By PAUL LASTER March, 2022
One of the most conversant and venturesome contemporary artists making work today, Cruz Ortiz may be far from the center of the art world in San Antonio, but he continuously has his finger on its aesthetic pulse. Interested in art since childhood, he overcame hardship and exclusion in order to passionately pursue it.
Equally influenced by his Mexican, European and Native American heritage, Ortiz creates art from what he sees, what he knows and what he’s learning. Starting out as a sculptor and printmaker in the early 2000s, he taught himself to paint by studying the work of artists who he admires and through years of dedicated persistence and determined experimentation.
Blurring the boundary between figuration and abstraction, Ortiz paints playful portraits of family, friends and activists who are meaningful to his life and causes. Inspired by a wide reach of art history, folklore, nature and music, Ortiz paints with a sense of urgency while poetically portraying his subjects from live sittings, together with his point-and-shoot photos, sketches and written remembrances of them.
A mix of direct observations and dreamscapes, his paintings, sculptures and works on paper require both reflective thought and inventive ideas. Whether he’s paying homage to a public figure or recalling relationships formed over years, the truth-seeking artist spends hours researching, observing and thinking about his subjects before bringing these musings to life through his art.
His second solo show at Nancy Littlejohn Fine Art, “Los Jardines,” covers a variety of approaches in his artistic practice, including several paintings and drawings of his wife and muse Olivia—both stylishly dressed and nude—and several self-portraits that were made during the pandemic, when what was at hand was what he lovingly embraced.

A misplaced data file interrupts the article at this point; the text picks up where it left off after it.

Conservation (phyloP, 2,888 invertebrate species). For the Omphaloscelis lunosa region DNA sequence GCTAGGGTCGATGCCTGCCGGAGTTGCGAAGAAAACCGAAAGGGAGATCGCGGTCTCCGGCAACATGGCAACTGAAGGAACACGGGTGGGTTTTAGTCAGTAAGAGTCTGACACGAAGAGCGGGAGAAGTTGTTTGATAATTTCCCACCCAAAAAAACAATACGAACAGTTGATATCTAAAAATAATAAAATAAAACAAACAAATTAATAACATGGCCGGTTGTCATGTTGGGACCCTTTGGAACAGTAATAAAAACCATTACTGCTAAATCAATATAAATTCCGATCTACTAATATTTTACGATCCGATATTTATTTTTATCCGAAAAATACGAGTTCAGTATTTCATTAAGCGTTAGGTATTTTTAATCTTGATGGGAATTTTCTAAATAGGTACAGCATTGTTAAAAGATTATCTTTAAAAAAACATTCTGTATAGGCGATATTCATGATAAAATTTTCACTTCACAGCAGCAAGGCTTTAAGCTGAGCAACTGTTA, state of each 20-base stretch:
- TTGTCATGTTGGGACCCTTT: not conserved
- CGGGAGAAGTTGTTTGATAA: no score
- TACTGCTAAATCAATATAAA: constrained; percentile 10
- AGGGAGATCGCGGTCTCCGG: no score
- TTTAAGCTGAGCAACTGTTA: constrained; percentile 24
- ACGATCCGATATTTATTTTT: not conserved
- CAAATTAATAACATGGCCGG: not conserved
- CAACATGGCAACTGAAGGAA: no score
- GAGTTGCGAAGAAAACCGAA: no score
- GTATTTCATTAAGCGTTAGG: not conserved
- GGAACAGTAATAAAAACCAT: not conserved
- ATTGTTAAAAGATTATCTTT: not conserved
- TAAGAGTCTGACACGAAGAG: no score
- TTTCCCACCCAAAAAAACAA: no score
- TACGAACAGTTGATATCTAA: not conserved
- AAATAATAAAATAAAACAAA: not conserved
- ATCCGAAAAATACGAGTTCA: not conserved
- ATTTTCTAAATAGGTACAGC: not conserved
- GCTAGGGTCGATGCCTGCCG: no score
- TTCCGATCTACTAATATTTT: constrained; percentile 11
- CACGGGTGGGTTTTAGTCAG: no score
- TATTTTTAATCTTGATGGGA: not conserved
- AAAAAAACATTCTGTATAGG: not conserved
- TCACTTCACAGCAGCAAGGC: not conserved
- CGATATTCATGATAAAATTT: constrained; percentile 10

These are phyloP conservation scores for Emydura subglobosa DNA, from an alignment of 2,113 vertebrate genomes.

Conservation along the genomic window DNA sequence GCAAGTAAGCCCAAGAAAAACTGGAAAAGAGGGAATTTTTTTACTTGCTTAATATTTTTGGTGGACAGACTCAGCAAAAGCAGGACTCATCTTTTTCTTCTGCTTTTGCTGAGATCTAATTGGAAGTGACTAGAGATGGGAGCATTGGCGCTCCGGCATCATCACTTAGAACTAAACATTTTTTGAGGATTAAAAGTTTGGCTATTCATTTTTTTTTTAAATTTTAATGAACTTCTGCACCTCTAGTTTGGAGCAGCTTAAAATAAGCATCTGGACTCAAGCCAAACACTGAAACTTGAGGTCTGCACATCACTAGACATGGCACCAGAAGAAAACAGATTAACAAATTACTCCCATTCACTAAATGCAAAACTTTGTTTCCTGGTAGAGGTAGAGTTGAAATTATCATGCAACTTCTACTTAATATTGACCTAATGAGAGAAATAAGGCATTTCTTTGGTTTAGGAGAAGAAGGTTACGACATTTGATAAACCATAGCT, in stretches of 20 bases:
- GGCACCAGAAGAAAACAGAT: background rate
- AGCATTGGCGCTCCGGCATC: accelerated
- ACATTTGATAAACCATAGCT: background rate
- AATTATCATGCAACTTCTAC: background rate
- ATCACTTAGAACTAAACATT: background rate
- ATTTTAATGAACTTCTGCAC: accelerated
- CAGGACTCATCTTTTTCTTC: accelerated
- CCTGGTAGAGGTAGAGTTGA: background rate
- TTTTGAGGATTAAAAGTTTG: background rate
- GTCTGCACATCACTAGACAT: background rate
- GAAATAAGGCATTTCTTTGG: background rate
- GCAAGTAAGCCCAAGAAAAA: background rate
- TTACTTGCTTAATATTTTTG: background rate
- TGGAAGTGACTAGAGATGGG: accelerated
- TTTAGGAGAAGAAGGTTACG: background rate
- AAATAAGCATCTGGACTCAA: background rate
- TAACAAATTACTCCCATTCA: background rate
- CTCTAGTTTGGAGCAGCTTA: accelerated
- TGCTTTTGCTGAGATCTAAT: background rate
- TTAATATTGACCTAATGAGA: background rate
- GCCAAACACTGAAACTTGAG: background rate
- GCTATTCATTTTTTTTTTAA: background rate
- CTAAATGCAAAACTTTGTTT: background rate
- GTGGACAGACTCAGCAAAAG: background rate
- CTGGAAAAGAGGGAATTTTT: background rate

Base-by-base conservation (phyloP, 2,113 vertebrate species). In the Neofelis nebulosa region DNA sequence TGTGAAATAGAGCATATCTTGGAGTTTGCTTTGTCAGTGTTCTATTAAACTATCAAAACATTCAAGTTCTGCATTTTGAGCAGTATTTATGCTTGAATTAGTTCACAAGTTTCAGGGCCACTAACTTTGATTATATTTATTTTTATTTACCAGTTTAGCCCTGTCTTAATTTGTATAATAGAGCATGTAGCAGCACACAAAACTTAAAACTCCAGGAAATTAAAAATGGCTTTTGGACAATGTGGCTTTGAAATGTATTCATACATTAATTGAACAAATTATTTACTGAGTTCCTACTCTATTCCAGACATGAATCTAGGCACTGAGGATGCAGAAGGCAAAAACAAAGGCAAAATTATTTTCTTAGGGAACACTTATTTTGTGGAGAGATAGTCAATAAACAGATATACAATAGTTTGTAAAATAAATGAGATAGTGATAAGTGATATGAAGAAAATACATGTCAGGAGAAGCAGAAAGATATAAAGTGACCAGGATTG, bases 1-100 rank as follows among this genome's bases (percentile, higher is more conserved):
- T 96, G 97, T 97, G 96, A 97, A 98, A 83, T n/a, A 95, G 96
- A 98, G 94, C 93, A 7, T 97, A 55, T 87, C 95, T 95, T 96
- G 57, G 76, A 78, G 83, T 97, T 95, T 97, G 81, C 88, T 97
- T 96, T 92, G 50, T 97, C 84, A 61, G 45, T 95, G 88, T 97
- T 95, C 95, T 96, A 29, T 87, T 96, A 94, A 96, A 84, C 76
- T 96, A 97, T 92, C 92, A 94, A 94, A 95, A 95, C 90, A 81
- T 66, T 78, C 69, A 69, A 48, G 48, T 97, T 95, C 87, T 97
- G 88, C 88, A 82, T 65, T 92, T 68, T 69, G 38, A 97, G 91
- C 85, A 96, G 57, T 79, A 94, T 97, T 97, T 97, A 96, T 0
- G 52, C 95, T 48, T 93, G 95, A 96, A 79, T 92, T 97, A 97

The large-scale painting Olivia Mujer In A Blue Dress (2022) captures his wife in an updated John Singer Sargent pose. With cell phone in hand, she’s seen stepping out of a cosmic realm. The wave rippling through the background references the White Shaman mural, one of the earliest known pictorial creation narratives in North America. Putting her in a place that represents the origin of Native American life, Ortiz portrays Olivia as his strong, stylish soulmate—a viewpoint that could also be seen, or read, as a reflection of himself.
The artist’s similarly sized, 2022 self-portraits, Soy Half Muerto (I’m Half Dead) and Tres soles con you on my mind (Three suns with you on my mind), are the perfect pictorial partners to the cosmic painting of his wife. The former, which is titled after a melancholic song by the English rock band The Smiths, portrays Ortiz as he saw himself in a mirror. He’s stopping time. His persona is coming out of the shadows of the new moon and into the light. The third eye is the inner eye of the ancestors and the plant becomes a prism to transforms the light.
Tres soles con you on my mind, which was one of the first paintings he made for the show, was developed from memories. Without an outcome in mind, the stream-of-consciousness canvas came to life before the artist’s eyes—as if guided by the gods. The stars reference Native American iconography from West Texas rock art and the letters spell out the words Te Amo, which translates from Spanish as Love You. The roughly painted background in Soy Half Muerto references his fondness for the paintings of Susan Rothenberg, while the jagged abstract forms in many of his canvases reflect his admiration for Amy Sillman’s art.